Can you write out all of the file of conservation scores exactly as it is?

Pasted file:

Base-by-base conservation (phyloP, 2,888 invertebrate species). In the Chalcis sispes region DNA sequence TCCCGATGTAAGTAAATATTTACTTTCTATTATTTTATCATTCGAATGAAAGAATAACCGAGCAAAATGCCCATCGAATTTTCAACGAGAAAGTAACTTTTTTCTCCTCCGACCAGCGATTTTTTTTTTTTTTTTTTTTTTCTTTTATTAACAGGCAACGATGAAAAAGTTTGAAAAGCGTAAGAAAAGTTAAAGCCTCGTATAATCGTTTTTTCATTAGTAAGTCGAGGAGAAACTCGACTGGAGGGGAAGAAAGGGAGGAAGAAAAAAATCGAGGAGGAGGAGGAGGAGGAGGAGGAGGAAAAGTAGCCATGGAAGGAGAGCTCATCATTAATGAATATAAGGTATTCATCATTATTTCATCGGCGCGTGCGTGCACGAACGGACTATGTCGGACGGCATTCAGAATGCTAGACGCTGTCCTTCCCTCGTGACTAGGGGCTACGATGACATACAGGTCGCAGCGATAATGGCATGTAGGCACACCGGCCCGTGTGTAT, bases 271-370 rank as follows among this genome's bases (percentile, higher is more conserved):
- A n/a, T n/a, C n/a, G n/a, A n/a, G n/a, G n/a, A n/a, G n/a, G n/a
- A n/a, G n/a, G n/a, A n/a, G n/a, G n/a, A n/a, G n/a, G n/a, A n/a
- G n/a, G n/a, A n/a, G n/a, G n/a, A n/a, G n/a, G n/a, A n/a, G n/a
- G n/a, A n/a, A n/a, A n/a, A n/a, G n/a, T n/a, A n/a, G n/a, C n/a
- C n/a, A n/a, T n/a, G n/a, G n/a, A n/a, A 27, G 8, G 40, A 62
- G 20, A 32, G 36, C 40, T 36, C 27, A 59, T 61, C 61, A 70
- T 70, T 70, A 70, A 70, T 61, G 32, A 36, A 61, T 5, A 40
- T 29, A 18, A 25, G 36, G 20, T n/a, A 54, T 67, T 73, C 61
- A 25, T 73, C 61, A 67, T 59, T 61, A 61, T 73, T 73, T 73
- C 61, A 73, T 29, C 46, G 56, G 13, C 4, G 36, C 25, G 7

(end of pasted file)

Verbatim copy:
Base-by-base conservation (phyloP, 2,888 invertebrate species). In the Chalcis sispes region DNA sequence TCCCGATGTAAGTAAATATTTACTTTCTATTATTTTATCATTCGAATGAAAGAATAACCGAGCAAAATGCCCATCGAATTTTCAACGAGAAAGTAACTTTTTTCTCCTCCGACCAGCGATTTTTTTTTTTTTTTTTTTTTTCTTTTATTAACAGGCAACGATGAAAAAGTTTGAAAAGCGTAAGAAAAGTTAAAGCCTCGTATAATCGTTTTTTCATTAGTAAGTCGAGGAGAAACTCGACTGGAGGGGAAGAAAGGGAGGAAGAAAAAAATCGAGGAGGAGGAGGAGGAGGAGGAGGAGGAAAAGTAGCCATGGAAGGAGAGCTCATCATTAATGAATATAAGGTATTCATCATTATTTCATCGGCGCGTGCGTGCACGAACGGACTATGTCGGACGGCATTCAGAATGCTAGACGCTGTCCTTCCCTCGTGACTAGGGGCTACGATGACATACAGGTCGCAGCGATAATGGCATGTAGGCACACCGGCCCGTGTGTAT, bases 271-370 rank as follows among this genome's bases (percentile, higher is more conserved):
- A n/a, T n/a, C n/a, G n/a, A n/a, G n/a, G n/a, A n/a, G n/a, G n/a
- A n/a, G n/a, G n/a, A n/a, G n/a, G n/a, A n/a, G n/a, G n/a, A n/a
- G n/a, G n/a, A n/a, G n/a, G n/a, A n/a, G n/a, G n/a, A n/a, G n/a
- G n/a, A n/a, A n/a, A n/a, A n/a, G n/a, T n/a, A n/a, G n/a, C n/a
- C n/a, A n/a, T n/a, G n/a, G n/a, A n/a, A 27, G 8, G 40, A 62
- G 20, A 32, G 36, C 40, T 36, C 27, A 59, T 61, C 61, A 70
- T 70, T 70, A 70, A 70, T 61, G 32, A 36, A 61, T 5, A 40
- T 29, A 18, A 25, G 36, G 20, T n/a, A 54, T 67, T 73, C 61
- A 25, T 73, C 61, A 67, T 59, T 61, A 61, T 73, T 73, T 73
- C 61, A 73, T 29, C 46, G 56, G 13, C 4, G 36, C 25, G 7